USC Digital Folklore Archives / Posts Tagged ‘Maypole dancing’
Festival
Folk Dance
Holidays

May Day

Informant was a 19 year old female who was born in England and currently lives in Los Angeles. She lives in my hall, and I interviewed her.

Informant: There’s this festival that we have in England called May Day, and it’s the first of May. I don’t really know where it came from. We always have a holiday on the day so I always get a day off school. We do it to welcome spring, in a way. I’ve also heard that it’s to celebrate workers. But it’s not a workers’ day, per say. And I have seen people doing the Maypole dancing.

Collector: Pole dancing?

Informant: It’s not pole dancing as in pole dancing, like kids do it. I learned it at school, it’s taught at schools. At least it was when I was in primary school. Basically, it’s like a big wooden stick and it has like ribbons attached to it and people like dance around it.

Collector: Have you ever experienced that?

Informant: Yeah at like fairs I guess, on May day. There’s always a pole. I don’t really know the purpose of circling a pole to celebrate spring, but people do it. It’s very common. And there’s good food at the fairs too. Oh, and we crown a May Queen. That’s like a girl who does a bunch of things for May Day. Like she’s part of the parades and stuff. I’m not really involved in it, but I’ve heard about it. I also heard this story that in the past they used to kill the May Queen at the end, but like, I don’t know if that’s true or not.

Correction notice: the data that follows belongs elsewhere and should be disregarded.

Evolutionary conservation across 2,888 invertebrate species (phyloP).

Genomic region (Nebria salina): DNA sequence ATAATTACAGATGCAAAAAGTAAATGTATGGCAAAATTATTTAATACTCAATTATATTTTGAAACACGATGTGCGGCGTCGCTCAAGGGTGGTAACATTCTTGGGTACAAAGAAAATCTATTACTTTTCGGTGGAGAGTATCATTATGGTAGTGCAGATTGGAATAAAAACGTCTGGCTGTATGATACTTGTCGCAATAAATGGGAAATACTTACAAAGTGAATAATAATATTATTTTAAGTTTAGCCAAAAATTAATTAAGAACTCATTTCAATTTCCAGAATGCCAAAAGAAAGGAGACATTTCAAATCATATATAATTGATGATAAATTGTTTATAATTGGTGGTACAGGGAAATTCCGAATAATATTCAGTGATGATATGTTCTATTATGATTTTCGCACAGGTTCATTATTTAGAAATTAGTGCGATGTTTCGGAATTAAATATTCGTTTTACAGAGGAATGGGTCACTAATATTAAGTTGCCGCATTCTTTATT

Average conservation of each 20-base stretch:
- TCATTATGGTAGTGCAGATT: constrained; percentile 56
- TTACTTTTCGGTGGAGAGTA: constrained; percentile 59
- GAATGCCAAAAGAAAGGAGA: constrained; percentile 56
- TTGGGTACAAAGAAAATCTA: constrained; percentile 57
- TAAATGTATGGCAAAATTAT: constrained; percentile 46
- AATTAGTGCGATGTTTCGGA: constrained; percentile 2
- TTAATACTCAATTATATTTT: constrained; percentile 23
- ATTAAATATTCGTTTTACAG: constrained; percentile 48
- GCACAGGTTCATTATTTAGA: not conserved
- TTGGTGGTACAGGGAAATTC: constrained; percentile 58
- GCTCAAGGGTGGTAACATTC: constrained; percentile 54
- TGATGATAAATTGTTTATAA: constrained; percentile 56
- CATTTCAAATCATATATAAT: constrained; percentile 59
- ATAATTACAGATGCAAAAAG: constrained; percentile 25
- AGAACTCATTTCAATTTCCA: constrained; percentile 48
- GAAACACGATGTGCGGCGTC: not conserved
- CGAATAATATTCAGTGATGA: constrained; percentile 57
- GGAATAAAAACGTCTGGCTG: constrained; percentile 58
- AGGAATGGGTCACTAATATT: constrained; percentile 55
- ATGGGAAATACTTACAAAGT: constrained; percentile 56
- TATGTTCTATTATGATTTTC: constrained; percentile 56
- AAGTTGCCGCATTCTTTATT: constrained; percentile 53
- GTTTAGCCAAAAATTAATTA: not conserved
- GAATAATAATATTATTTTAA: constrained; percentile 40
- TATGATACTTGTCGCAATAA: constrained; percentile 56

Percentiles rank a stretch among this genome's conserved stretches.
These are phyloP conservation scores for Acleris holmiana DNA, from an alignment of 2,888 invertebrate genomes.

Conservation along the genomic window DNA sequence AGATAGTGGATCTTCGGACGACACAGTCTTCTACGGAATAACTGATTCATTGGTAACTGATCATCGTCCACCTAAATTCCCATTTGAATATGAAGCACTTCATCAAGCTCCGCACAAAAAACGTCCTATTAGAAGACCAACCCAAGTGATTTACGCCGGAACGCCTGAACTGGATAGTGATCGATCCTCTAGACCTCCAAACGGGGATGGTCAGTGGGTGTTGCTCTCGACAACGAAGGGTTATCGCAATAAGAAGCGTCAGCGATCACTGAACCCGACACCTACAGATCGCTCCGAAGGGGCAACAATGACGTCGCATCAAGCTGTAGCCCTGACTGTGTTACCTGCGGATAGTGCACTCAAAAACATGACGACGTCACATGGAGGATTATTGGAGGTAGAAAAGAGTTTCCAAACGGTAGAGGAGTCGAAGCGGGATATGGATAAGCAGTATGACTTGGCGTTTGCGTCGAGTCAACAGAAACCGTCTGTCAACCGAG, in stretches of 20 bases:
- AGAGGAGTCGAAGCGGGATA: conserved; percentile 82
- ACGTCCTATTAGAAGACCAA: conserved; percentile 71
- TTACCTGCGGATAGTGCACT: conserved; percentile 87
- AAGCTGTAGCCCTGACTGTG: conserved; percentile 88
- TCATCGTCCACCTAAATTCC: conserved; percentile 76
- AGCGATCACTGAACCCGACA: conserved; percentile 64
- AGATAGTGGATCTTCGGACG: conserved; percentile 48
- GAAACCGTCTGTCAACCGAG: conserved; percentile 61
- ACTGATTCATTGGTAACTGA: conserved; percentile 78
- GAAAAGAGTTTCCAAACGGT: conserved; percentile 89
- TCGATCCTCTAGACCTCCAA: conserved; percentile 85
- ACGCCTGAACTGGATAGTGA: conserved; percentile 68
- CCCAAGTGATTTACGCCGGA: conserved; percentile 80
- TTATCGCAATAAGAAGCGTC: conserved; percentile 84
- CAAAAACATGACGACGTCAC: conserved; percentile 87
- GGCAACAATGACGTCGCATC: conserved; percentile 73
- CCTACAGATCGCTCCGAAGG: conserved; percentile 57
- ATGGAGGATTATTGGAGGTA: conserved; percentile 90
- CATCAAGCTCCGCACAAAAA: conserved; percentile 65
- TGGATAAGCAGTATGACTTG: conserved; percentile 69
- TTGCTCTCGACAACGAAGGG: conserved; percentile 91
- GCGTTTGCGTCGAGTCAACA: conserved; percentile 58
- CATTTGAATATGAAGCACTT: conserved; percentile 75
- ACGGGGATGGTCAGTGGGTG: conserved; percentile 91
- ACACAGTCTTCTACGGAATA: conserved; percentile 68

The first thing I thought about this particular piece of folklore was how funny it was that a big tradition in England was called May Pole Dancing, but then my friend explained that it wasn’t really pole dancing, and that it is meant to celebrate spring. I think that’s really interesting, because it reminds me of my Swedish friend’s Midsummer ritual. I think it’s really cool how in both of the festivals there are wooden sticks (a cross in the Swedish culture and a pole in English culture) that little kids dance around to celebrate the arrival of a new season. It make some wonder what the origin of these traditions are, and if they all come from the same place.

[geolocation]